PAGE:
I too believe that they won't 'merge' together because they already were part of the same whole. I'd like to make another point though. Personally I don't think plant and animal spirits are as different as they may seem. From my own experience of working with plant spirits, I agree with everything Rae'ya has said, only in my case, I feel that animals too have a collective spirit, and when we die our memories return to that 'whole' (like Jung's 'Collective Unconscious' or the more controversial Sheldrake's 'Morphic Resonance'). Likewise, plants can at times speak to us as individuals. As Rae'ya has said, this seems to be more common with larger plants like trees, but I have had a single plant speak to me and appear to have its own personality. It's as though animal spirits can behave more 'plant-like' and plant spirits can take on more animal-like qualities. This may just be the way I'm filtering my experiences through my own spiritual world-view though; the spirit of the plant or plants will be responding to the presence of my own spirit, and my spirit interacts with world around me on 3 different spiritual levels. The biggest difference that I can see is that animals tend to only morph between the collective and the individual after death, while plants can do this while living. In both cases, I believe they won't do this unless they are communicating with a living, conscious mind. In fact, as I've stated many times before, I believe there is no consciousness at any level beyond that point of communication.

    I also agree that plants usually don't mind being harvested. Something I love about the herb garden I care for is that it's not just there to show people the kinds of medicinal plants that would have been grown in medieval times, it's also there to be used by the public. That is, so long as they're not digging up the plants roots and all (which sadly has happened in the past), people are welcome to come along and snip bits off to use in their kitchens, or even experiment with for healing (all our herbs have little plaques detailing their medicinal uses). The ladies who run the gardening group feel very strongly that these plants are happiest when they're serving the human community they've been planted by. This definitely seems to be the case. Those plants that are harvested seem to grow much better, rapidly putting out new growth to replace the old.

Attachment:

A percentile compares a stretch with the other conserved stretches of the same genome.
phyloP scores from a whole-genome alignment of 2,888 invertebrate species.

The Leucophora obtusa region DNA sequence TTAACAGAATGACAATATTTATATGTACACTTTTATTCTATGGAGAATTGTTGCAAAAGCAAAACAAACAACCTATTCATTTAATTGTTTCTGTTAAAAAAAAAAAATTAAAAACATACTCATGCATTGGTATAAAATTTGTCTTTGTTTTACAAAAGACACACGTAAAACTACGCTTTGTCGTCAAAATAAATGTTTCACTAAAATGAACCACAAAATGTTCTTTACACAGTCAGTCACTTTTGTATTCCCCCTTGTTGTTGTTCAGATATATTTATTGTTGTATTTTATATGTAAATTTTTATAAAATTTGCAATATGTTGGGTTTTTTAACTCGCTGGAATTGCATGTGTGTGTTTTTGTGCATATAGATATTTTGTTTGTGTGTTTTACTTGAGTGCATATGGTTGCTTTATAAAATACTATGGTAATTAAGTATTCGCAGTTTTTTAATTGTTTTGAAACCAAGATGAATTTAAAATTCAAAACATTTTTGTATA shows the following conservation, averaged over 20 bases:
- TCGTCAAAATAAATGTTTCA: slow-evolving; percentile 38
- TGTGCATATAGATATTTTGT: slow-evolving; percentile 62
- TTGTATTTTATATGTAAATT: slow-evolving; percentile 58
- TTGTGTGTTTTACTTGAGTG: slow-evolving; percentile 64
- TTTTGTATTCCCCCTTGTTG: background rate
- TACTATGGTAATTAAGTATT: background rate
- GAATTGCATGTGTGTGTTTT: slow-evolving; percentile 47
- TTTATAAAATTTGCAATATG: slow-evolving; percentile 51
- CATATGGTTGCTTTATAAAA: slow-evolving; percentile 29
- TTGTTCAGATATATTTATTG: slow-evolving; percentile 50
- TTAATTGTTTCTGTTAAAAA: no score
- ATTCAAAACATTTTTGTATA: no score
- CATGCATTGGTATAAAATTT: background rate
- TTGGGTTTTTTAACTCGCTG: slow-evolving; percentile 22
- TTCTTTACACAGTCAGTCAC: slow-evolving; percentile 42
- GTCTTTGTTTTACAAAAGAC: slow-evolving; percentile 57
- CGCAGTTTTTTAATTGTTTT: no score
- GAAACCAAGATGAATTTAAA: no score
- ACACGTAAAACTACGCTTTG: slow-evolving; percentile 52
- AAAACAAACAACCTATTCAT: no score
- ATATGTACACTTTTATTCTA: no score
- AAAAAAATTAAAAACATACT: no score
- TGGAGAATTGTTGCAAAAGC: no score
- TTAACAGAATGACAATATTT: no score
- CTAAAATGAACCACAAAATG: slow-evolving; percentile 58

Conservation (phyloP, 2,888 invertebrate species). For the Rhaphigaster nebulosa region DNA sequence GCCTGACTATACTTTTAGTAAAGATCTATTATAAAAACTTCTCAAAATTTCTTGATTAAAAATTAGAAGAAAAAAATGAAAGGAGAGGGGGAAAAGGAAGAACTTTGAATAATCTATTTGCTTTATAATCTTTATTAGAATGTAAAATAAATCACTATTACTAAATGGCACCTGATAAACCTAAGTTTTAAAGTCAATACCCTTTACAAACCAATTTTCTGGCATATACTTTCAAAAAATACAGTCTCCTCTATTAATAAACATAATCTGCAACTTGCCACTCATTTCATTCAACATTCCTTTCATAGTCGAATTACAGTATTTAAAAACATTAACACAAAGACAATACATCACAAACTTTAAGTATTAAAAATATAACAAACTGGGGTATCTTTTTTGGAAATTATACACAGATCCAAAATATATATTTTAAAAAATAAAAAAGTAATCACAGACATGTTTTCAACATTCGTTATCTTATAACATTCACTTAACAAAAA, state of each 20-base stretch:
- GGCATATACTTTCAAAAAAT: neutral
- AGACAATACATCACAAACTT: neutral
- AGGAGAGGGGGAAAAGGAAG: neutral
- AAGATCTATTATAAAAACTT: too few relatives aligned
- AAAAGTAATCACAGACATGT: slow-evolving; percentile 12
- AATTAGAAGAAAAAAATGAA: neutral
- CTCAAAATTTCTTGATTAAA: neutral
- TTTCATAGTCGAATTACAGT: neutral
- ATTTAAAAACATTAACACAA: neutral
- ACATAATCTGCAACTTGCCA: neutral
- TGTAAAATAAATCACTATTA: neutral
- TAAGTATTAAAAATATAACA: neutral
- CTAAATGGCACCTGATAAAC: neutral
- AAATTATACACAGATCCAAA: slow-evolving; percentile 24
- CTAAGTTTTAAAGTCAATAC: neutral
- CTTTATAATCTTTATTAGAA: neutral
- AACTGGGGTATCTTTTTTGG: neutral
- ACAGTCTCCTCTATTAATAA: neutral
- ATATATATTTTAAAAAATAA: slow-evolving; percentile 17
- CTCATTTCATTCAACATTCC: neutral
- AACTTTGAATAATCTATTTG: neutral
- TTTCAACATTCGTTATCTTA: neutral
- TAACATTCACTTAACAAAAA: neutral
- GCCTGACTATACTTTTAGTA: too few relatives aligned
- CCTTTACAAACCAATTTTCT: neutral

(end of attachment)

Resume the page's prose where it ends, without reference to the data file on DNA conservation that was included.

Today, we were cutting back the lemon balm because both patches seemed a bit tired (it's not harvested much by the public). While we were doing it I felt uncomfortable, as though I really shouldn't have been cutting it back, despite the others reassuring me that they do it every year and it always bounces back and looks much healthier from it. Reluctantly I kept snipping (although my patch had more stalks left than anyone else's), but the guilty feeling didn't go away. I've cut back plants before and never had this feeling.

    It wasn't until I was home and thinking about it that I realised the discomfort I felt was most likely because we were just throwing the cuttings away. The lemon balm had worked so hard, putting out lovely scented leaves, leaves that should have been taken home, dried, and stored, ready to be made into tea to help stave of those cold and flu symptoms come the winter. I know this probably makes me sound like a madwoman, but I really think we've offended the plant.

    It's too late now, but I'll be sure to keep the leaves next time we cut it back. I'm still just finding my feet in this whole new world of green. I've got a lot to learn yet.
    夕方に急なにわか雨は「夕立」と呼ばれるなら、なぜ朝ににわか雨は「朝立ち」と呼ばれないの? ^^If a sudden rain shower in the evening is referred to as an 'evening stand', then why isn't a shower in the morning called 'morning stand'?